Friday, November 26, 2010

Where Can Catholics Go to Learn Icon Painting?

I would recommend that any Catholic artist, even those wishing eventually to specialize in more naturalistic styles, spend at least part of their training learning to draw and paint icons. The style of icons is so strongly and clearly governed by the theological message that it conveys that to learn this through the painting of them (as opposed to just learning about them) reinforces deeply the general point that form is important in Christian art, not just content. This is immensely helpful in trying to paint in, for example, the baroque style which is integrated also with theology but with a subtlety that can be missed if one is not alert to it. (Two short pieces on different aspects of this are here and here.)

There a number of places that one can go to learn icon painting, that I know of, both in the US and Europe. (Including of course, the summer programme at the Way of Beauty Atelier at Thomas More College!). As a general discussion, here are some things that strike me as worth considering when choosing such a place. I use my own experience of choosing classes for myself with various teachers before settling on one whom I felt was right.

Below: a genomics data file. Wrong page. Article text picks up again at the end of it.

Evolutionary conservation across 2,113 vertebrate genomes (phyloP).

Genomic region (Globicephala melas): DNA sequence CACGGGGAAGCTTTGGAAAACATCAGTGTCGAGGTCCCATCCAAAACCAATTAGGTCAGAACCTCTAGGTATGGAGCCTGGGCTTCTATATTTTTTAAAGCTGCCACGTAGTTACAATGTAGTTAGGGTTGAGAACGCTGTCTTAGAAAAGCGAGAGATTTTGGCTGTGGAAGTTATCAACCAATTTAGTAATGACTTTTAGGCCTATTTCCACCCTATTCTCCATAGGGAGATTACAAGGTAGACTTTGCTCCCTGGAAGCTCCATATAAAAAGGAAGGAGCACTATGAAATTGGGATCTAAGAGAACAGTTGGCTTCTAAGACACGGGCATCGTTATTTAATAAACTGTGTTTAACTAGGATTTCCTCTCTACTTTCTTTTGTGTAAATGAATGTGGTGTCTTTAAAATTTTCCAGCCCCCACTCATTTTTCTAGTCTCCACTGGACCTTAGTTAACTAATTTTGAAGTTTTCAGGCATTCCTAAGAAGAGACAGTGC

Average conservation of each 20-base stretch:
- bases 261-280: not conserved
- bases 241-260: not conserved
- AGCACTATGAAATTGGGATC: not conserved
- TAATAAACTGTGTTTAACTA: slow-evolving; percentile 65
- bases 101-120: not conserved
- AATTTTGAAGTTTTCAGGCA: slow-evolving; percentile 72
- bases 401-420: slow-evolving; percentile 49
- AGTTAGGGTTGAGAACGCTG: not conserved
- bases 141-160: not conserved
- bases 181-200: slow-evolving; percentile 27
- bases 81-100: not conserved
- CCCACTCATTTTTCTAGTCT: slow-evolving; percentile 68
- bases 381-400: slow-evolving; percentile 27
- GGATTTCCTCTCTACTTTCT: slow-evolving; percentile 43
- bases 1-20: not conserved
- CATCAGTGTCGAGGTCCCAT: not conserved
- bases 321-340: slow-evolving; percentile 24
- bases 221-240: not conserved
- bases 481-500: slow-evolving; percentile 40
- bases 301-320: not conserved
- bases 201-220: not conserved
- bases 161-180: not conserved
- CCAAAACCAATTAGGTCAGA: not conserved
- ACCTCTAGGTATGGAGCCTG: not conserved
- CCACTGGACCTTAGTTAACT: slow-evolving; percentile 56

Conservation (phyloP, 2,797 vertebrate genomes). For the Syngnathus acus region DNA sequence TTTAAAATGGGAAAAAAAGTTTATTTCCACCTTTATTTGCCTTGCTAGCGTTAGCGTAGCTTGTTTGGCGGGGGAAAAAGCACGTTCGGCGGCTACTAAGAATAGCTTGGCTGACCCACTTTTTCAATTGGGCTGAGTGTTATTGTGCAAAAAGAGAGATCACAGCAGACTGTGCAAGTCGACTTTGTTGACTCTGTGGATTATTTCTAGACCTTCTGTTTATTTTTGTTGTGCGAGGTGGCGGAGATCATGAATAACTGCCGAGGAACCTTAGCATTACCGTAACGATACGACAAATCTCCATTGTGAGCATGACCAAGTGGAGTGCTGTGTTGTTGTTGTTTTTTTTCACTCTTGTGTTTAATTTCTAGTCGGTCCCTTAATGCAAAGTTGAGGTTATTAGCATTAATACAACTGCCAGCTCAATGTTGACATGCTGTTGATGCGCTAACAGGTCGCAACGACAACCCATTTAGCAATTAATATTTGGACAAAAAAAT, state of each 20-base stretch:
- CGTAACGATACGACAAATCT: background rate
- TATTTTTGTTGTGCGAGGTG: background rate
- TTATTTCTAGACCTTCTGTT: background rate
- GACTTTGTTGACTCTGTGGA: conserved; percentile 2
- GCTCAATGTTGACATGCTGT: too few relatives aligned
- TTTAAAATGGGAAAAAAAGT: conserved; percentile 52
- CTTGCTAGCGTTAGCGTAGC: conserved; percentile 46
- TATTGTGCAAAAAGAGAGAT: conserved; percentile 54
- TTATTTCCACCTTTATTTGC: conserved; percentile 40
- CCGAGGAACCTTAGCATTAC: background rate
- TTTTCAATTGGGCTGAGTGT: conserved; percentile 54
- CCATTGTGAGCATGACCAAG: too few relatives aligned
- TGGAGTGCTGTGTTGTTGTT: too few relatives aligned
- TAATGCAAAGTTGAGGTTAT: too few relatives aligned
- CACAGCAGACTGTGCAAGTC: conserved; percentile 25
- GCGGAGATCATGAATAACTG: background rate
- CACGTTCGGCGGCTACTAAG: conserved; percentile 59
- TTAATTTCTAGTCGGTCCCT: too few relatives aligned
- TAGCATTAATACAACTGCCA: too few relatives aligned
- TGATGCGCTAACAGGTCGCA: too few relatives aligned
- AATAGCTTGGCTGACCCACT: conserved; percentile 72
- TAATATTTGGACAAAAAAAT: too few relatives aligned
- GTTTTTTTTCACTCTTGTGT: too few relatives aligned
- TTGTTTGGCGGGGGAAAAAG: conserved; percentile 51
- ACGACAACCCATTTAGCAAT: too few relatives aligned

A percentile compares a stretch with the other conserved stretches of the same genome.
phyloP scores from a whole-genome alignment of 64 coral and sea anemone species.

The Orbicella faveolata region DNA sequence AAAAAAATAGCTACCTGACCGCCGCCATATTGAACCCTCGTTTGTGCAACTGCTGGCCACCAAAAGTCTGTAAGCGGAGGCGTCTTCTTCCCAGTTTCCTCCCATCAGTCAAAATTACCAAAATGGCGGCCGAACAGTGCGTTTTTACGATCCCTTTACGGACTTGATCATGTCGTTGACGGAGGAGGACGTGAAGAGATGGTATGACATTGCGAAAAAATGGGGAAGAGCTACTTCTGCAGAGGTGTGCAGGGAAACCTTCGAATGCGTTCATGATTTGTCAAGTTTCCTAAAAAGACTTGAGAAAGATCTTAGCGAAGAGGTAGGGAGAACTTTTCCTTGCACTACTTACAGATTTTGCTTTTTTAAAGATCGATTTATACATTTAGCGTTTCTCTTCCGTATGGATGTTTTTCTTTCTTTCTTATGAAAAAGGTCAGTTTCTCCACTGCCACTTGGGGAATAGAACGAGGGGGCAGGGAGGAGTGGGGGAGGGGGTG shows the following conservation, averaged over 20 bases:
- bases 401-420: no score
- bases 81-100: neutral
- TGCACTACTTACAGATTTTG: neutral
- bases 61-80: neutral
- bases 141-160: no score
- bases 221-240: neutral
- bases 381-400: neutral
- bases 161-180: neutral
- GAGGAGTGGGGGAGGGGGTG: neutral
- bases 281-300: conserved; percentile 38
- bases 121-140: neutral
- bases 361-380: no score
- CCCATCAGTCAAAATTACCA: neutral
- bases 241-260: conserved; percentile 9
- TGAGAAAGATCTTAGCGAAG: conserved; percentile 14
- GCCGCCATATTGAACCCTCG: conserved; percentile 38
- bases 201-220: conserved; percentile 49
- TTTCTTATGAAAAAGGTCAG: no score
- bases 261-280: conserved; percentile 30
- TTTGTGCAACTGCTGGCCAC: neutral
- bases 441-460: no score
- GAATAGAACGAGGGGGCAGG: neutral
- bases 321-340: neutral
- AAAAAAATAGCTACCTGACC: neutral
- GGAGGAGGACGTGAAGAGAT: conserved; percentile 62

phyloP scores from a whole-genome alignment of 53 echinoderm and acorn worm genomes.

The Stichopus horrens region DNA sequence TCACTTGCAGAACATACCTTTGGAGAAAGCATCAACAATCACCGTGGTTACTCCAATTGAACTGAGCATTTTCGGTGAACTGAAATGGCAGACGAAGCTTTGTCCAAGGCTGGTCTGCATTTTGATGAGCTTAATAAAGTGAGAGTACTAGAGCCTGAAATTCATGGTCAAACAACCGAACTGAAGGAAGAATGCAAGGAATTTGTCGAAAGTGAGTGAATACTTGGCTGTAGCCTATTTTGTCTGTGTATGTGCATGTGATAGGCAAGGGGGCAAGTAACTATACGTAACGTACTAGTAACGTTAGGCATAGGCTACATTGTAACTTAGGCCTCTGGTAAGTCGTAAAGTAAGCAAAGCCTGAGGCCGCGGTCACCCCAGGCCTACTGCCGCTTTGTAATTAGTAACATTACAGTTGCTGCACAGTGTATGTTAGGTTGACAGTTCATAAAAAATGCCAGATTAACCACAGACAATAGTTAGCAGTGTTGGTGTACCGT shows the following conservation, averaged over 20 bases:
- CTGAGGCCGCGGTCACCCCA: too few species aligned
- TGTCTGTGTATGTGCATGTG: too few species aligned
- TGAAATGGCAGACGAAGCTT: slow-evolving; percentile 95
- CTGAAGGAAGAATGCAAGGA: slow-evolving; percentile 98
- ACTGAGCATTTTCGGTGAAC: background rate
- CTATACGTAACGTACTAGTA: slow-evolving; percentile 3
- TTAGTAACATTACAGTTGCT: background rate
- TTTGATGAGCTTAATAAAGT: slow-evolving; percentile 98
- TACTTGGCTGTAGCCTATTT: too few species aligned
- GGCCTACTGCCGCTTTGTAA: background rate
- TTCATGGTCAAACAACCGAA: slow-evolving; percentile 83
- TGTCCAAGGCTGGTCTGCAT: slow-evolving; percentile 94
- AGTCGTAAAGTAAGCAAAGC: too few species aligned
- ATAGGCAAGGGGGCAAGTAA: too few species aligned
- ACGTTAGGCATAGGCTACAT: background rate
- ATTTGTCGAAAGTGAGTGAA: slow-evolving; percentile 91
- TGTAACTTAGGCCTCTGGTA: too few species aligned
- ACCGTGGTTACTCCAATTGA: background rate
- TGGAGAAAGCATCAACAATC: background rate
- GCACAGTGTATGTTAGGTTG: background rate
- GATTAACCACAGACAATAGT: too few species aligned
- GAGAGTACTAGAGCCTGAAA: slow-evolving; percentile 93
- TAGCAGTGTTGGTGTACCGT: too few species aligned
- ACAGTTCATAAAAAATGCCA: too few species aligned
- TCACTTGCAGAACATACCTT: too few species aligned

I was very lucky to be taught icon painting by an English iconographer called Aidan Hart. Firstly, he is a great icon painter: his icons are, in my opinion, as beautiful as any being painted today that I have seen. Second, he is a natural teacher. His is the model I look to when I try to teach others. As he demonstrated any particular skill, he emphasized the importance of understanding why things were done as they were, and reduced things down to a few core principles, which he sees as the unbreakable guidelines that define the tradition. This is in contrast to rules; which are the applications of the principles in particular cases. Understanding principles allows for the development of a living tradition which can develop and adapt to its time and place. The principles can be re-applied, perhaps to differing result, in different cases as need demands. So the rules change but the principles don’t.

Once this was understood it was easier to see how there is a huge scope for variety in style of icons, without deviating from the central principles that make an icon and icon. It was he who pointed out to me the common elements that unite the various Eastern and Western Catholic traditions in iconography (and which I wrote about in more detail here). An understanding of principles allows for change without compromise of those principles; this is what is necessary in all traditions if they are to flourish.